Sometimes that is a good thing because you are creating a new friendship or deepening a relationship.
Sometimes, it is not something you want at all.
The flip side, and just as important part, of being actively aware/ fully present with people, is catching red flags. It makes me sad that we even have to talk about this. I very much wish we lived in a world where we could be carefree and open with everyone. Unfortunately, we can’t.
The truth is, as you become more aware of other people, you will be more quickly and easily alerted to any red flags. This will protect you. Seeing warning signs that someone may have some issues you need to be careful of doesn’t mean that you should avoid any connection with that person. It just means to remain aware and wait. Take your time putting your trust in someone when something doesn’t sit right with you.
I tend to be a very open, trusting person. I throw my heart out there very quickly and have gotten myself into some unpleasant situations because of this. Taking time to sit back and be more careful could have easily prevented some of my pain. I very much wish the prevention of pain for you. Learning how to sit back a little and really listen is an invaluable skill to have. It will guide you more surely into relationships that are healthy, increase your compassion for the people around you, and prevent you from experiencing unnecessary pain and suffering.
"True listening requires a setting aside of one's self"
This Ted Talk is a really great couple of minutes that will help you have great, connected, and satisfying conversations with people. Today's Activity is to grab a note book and pen or pencil because you are going to get 10 tips for having a great conversation in this video. Write them down so you can refer to them later. You will need about 15 minutes to do this activity. So find a quiet spot and plug in to what award-winning journalist, author, and speaker, Celeste Headlee has to say.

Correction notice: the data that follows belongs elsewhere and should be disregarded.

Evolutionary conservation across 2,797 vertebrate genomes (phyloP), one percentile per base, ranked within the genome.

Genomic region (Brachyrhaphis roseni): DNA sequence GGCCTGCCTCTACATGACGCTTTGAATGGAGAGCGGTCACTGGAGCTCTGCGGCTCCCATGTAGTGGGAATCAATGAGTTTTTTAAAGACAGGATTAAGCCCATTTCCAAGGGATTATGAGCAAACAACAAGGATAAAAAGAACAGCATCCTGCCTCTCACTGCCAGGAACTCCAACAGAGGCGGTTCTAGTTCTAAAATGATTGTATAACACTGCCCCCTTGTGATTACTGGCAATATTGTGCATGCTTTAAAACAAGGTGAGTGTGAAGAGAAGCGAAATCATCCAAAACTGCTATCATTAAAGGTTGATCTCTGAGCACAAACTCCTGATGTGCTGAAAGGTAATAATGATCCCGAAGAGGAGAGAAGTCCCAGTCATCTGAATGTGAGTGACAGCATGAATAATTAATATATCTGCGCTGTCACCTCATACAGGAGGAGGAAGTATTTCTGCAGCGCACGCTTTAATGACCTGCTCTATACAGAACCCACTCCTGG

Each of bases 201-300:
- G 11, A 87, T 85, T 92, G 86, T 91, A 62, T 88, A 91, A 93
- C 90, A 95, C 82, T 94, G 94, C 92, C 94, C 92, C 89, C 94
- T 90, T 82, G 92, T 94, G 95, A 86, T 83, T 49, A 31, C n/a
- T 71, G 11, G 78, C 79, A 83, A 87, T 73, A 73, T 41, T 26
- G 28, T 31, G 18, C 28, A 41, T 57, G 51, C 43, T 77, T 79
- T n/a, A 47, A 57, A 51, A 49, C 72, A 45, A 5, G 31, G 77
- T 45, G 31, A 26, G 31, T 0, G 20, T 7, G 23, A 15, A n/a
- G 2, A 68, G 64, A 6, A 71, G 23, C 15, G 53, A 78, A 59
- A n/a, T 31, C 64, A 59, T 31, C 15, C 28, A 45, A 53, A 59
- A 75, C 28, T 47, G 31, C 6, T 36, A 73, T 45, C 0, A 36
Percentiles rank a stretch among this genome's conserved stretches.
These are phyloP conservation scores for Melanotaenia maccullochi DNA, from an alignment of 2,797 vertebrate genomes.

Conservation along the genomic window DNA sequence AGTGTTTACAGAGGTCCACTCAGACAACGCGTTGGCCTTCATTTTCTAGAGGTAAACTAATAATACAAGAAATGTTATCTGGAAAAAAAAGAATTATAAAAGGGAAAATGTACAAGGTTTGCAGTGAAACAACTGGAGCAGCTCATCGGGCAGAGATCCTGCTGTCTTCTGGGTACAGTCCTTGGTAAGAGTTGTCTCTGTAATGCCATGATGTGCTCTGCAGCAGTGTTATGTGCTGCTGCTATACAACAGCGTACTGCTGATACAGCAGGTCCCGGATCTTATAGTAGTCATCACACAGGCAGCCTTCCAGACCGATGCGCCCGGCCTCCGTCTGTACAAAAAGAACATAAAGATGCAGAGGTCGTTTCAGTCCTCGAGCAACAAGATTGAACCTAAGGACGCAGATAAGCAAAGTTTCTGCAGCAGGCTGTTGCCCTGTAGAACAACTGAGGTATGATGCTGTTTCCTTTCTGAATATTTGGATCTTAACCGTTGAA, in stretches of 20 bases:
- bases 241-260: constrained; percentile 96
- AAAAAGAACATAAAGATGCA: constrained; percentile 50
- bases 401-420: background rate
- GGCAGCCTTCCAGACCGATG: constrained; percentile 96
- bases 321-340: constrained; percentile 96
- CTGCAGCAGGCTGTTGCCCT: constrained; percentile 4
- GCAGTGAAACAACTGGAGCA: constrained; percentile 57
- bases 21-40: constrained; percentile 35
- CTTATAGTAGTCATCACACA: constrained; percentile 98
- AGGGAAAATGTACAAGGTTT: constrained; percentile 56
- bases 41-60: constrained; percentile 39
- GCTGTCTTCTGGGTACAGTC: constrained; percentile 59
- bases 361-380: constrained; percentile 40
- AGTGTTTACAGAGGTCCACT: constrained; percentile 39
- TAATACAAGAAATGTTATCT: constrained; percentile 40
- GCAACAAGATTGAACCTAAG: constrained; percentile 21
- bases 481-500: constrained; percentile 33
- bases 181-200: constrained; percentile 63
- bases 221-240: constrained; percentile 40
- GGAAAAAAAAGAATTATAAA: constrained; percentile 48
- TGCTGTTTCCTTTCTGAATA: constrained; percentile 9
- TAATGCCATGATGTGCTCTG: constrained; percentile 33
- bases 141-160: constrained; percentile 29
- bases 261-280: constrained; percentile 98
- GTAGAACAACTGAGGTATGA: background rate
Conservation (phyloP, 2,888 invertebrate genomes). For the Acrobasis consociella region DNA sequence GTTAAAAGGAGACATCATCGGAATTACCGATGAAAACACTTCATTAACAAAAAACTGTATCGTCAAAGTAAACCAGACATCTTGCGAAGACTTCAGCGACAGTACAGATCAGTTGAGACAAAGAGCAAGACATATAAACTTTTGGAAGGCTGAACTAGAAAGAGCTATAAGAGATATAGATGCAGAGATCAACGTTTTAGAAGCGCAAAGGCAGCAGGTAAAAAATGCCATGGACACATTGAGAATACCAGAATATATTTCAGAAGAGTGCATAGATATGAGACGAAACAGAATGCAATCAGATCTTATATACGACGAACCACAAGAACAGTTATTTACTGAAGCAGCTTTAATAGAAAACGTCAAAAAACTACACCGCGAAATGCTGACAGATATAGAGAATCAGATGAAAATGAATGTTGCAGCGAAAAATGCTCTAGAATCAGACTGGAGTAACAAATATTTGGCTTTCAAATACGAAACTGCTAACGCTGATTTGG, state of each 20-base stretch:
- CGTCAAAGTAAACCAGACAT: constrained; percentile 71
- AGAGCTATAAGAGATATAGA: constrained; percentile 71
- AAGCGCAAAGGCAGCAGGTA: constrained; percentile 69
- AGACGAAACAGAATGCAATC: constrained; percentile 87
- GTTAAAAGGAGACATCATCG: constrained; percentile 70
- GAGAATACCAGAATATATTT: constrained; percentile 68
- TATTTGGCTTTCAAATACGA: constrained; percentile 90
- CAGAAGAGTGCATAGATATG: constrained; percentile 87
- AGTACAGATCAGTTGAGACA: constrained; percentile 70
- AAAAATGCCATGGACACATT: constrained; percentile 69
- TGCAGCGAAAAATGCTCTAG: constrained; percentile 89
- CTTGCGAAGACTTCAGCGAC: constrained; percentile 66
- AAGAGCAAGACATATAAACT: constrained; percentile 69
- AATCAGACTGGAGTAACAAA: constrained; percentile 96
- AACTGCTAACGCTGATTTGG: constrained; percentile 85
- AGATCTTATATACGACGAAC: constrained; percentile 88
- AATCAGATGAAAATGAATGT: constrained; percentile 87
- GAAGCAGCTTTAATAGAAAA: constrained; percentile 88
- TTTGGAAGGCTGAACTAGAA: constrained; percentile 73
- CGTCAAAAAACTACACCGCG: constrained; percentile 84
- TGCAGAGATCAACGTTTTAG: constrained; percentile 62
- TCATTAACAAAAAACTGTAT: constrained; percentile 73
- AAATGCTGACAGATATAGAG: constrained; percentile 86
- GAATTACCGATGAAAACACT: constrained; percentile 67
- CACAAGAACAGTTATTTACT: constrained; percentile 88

Now, after you listen to this video, go back over the ten things you wrote down and pick one or two that really resonated with you, or you feel like you could really work on. Circle them or write them in fancy writing or draw pictures around them. Sit and think about them for a minute and picture how you can incorporate them into your every day conversations.
Add to Your Daily Routine
Practice the conversation tips you decided to work on every day.
This is so easy to do. I find my friends all through Central America and Mexico are very open with their opinions (both positive and negative) They easily give positive feedback, praise, and encouragement. It is SUCH a nice thing to hear someone say something NICE to you!
According to Harvard, Happy Brain Science, and other scientific institutions, the magic ration of how many positive things you need to hear to make up for each negative one is 5 to 1. That’s five positive things for each negative one. I don’t know why we have a tendency to hang on to negative feedback, but we do. It is so easy to say something encouraging to someone. It doesn’t have to be anything big. A quick comment like, “You have a nice smile,” or “I like your earrings” can really go a long way!
There is another perk to this one. It’s called The Law of Attraction or Karma or the Golden Rule. What you give out comes back to you! So, several things will happen as you begin to make it a HABIT of encouraging people. 1. They will feel good. 2. You make a connection with them. 3. Other people will start complimenting YOU!
Encourage someone. You can send a text or message someone. You can pick up the phone and call. You can even say something nice to a total stranger.